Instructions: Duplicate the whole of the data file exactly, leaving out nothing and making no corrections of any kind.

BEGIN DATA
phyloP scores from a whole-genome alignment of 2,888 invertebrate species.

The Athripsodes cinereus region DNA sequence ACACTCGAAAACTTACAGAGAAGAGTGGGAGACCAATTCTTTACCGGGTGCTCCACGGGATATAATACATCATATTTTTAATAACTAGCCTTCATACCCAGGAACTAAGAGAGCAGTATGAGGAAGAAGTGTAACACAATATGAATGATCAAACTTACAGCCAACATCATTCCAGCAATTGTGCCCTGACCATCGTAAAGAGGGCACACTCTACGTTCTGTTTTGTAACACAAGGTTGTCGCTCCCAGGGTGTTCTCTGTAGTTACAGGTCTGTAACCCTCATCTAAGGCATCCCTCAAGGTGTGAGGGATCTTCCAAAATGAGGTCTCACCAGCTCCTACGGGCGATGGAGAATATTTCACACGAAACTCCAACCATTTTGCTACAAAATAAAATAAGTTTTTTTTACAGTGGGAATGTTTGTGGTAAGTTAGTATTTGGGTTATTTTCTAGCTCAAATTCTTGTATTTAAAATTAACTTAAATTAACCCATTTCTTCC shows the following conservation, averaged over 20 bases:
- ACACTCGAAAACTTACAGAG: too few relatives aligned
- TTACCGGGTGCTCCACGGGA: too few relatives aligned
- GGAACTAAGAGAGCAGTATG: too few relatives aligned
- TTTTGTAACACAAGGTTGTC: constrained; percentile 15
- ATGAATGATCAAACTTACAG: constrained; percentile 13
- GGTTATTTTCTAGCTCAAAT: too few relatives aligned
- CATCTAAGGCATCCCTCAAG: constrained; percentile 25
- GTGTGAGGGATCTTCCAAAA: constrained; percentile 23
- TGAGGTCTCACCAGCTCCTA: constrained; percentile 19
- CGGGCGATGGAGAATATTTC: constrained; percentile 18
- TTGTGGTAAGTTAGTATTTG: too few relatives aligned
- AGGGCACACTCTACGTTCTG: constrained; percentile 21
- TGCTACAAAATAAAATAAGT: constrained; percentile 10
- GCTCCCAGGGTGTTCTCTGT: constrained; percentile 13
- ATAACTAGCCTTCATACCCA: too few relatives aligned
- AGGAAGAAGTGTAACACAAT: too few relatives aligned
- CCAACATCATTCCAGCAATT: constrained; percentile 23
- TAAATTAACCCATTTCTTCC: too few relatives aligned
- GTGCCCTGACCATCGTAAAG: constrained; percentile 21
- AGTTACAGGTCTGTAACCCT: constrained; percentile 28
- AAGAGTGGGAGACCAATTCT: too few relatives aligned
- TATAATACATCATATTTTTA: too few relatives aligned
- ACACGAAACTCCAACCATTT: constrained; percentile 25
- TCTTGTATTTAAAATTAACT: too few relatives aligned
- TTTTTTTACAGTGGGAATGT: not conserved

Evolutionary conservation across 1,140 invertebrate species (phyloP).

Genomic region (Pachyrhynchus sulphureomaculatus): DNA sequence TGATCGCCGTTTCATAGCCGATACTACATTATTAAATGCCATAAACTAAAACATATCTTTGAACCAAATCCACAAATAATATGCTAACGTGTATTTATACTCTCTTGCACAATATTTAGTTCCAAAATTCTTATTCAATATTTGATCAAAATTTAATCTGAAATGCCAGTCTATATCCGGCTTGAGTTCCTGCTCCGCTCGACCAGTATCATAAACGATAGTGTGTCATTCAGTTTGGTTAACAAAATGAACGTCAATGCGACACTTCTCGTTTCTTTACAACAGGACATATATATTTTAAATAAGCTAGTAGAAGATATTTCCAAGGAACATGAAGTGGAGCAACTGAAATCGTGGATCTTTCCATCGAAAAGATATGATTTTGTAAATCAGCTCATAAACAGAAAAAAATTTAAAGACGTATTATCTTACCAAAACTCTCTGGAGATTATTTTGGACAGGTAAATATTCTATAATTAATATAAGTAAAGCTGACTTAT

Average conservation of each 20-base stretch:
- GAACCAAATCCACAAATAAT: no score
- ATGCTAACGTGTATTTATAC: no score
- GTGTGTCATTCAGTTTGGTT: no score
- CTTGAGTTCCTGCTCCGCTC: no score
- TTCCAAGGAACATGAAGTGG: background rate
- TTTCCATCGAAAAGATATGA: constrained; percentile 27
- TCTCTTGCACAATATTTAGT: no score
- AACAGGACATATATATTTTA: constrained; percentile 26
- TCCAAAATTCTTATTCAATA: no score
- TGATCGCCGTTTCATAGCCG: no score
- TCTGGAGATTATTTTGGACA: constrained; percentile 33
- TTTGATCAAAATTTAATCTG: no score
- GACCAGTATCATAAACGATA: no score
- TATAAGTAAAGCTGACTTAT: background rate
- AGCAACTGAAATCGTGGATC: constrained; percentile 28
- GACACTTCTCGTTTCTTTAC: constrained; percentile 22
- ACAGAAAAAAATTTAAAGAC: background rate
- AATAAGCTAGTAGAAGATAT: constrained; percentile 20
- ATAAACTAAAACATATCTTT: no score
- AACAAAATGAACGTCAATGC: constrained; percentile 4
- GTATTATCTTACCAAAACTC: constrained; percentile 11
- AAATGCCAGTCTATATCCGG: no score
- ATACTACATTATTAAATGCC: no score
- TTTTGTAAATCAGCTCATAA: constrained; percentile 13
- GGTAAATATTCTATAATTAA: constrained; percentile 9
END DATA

phyloP scores from a whole-genome alignment of 2,888 invertebrate species.

The Athripsodes cinereus region DNA sequence ACACTCGAAAACTTACAGAGAAGAGTGGGAGACCAATTCTTTACCGGGTGCTCCACGGGATATAATACATCATATTTTTAATAACTAGCCTTCATACCCAGGAACTAAGAGAGCAGTATGAGGAAGAAGTGTAACACAATATGAATGATCAAACTTACAGCCAACATCATTCCAGCAATTGTGCCCTGACCATCGTAAAGAGGGCACACTCTACGTTCTGTTTTGTAACACAAGGTTGTCGCTCCCAGGGTGTTCTCTGTAGTTACAGGTCTGTAACCCTCATCTAAGGCATCCCTCAAGGTGTGAGGGATCTTCCAAAATGAGGTCTCACCAGCTCCTACGGGCGATGGAGAATATTTCACACGAAACTCCAACCATTTTGCTACAAAATAAAATAAGTTTTTTTTACAGTGGGAATGTTTGTGGTAAGTTAGTATTTGGGTTATTTTCTAGCTCAAATTCTTGTATTTAAAATTAACTTAAATTAACCCATTTCTTCC shows the following conservation, averaged over 20 bases:
- ACACTCGAAAACTTACAGAG: too few relatives aligned
- TTACCGGGTGCTCCACGGGA: too few relatives aligned
- GGAACTAAGAGAGCAGTATG: too few relatives aligned
- TTTTGTAACACAAGGTTGTC: constrained; percentile 15
- ATGAATGATCAAACTTACAG: constrained; percentile 13
- GGTTATTTTCTAGCTCAAAT: too few relatives aligned
- CATCTAAGGCATCCCTCAAG: constrained; percentile 25
- GTGTGAGGGATCTTCCAAAA: constrained; percentile 23
- TGAGGTCTCACCAGCTCCTA: constrained; percentile 19
- CGGGCGATGGAGAATATTTC: constrained; percentile 18
- TTGTGGTAAGTTAGTATTTG: too few relatives aligned
- AGGGCACACTCTACGTTCTG: constrained; percentile 21
- TGCTACAAAATAAAATAAGT: constrained; percentile 10
- GCTCCCAGGGTGTTCTCTGT: constrained; percentile 13
- ATAACTAGCCTTCATACCCA: too few relatives aligned
- AGGAAGAAGTGTAACACAAT: too few relatives aligned
- CCAACATCATTCCAGCAATT: constrained; percentile 23
- TAAATTAACCCATTTCTTCC: too few relatives aligned
- GTGCCCTGACCATCGTAAAG: constrained; percentile 21
- AGTTACAGGTCTGTAACCCT: constrained; percentile 28
- AAGAGTGGGAGACCAATTCT: too few relatives aligned
- TATAATACATCATATTTTTA: too few relatives aligned
- ACACGAAACTCCAACCATTT: constrained; percentile 25
- TCTTGTATTTAAAATTAACT: too few relatives aligned
- TTTTTTTACAGTGGGAATGT: not conserved

Evolutionary conservation across 1,140 invertebrate species (phyloP).

Genomic region (Pachyrhynchus sulphureomaculatus): DNA sequence TGATCGCCGTTTCATAGCCGATACTACATTATTAAATGCCATAAACTAAAACATATCTTTGAACCAAATCCACAAATAATATGCTAACGTGTATTTATACTCTCTTGCACAATATTTAGTTCCAAAATTCTTATTCAATATTTGATCAAAATTTAATCTGAAATGCCAGTCTATATCCGGCTTGAGTTCCTGCTCCGCTCGACCAGTATCATAAACGATAGTGTGTCATTCAGTTTGGTTAACAAAATGAACGTCAATGCGACACTTCTCGTTTCTTTACAACAGGACATATATATTTTAAATAAGCTAGTAGAAGATATTTCCAAGGAACATGAAGTGGAGCAACTGAAATCGTGGATCTTTCCATCGAAAAGATATGATTTTGTAAATCAGCTCATAAACAGAAAAAAATTTAAAGACGTATTATCTTACCAAAACTCTCTGGAGATTATTTTGGACAGGTAAATATTCTATAATTAATATAAGTAAAGCTGACTTAT

Average conservation of each 20-base stretch:
- GAACCAAATCCACAAATAAT: no score
- ATGCTAACGTGTATTTATAC: no score
- GTGTGTCATTCAGTTTGGTT: no score
- CTTGAGTTCCTGCTCCGCTC: no score
- TTCCAAGGAACATGAAGTGG: background rate
- TTTCCATCGAAAAGATATGA: constrained; percentile 27
- TCTCTTGCACAATATTTAGT: no score
- AACAGGACATATATATTTTA: constrained; percentile 26
- TCCAAAATTCTTATTCAATA: no score
- TGATCGCCGTTTCATAGCCG: no score
- TCTGGAGATTATTTTGGACA: constrained; percentile 33
- TTTGATCAAAATTTAATCTG: no score
- GACCAGTATCATAAACGATA: no score
- TATAAGTAAAGCTGACTTAT: background rate
- AGCAACTGAAATCGTGGATC: constrained; percentile 28
- GACACTTCTCGTTTCTTTAC: constrained; percentile 22
- ACAGAAAAAAATTTAAAGAC: background rate
- AATAAGCTAGTAGAAGATAT: constrained; percentile 20
- ATAAACTAAAACATATCTTT: no score
- AACAAAATGAACGTCAATGC: constrained; percentile 4
- GTATTATCTTACCAAAACTC: constrained; percentile 11
- AAATGCCAGTCTATATCCGG: no score
- ATACTACATTATTAAATGCC: no score
- TTTTGTAAATCAGCTCATAA: constrained; percentile 13
- GGTAAATATTCTATAATTAA: constrained; percentile 9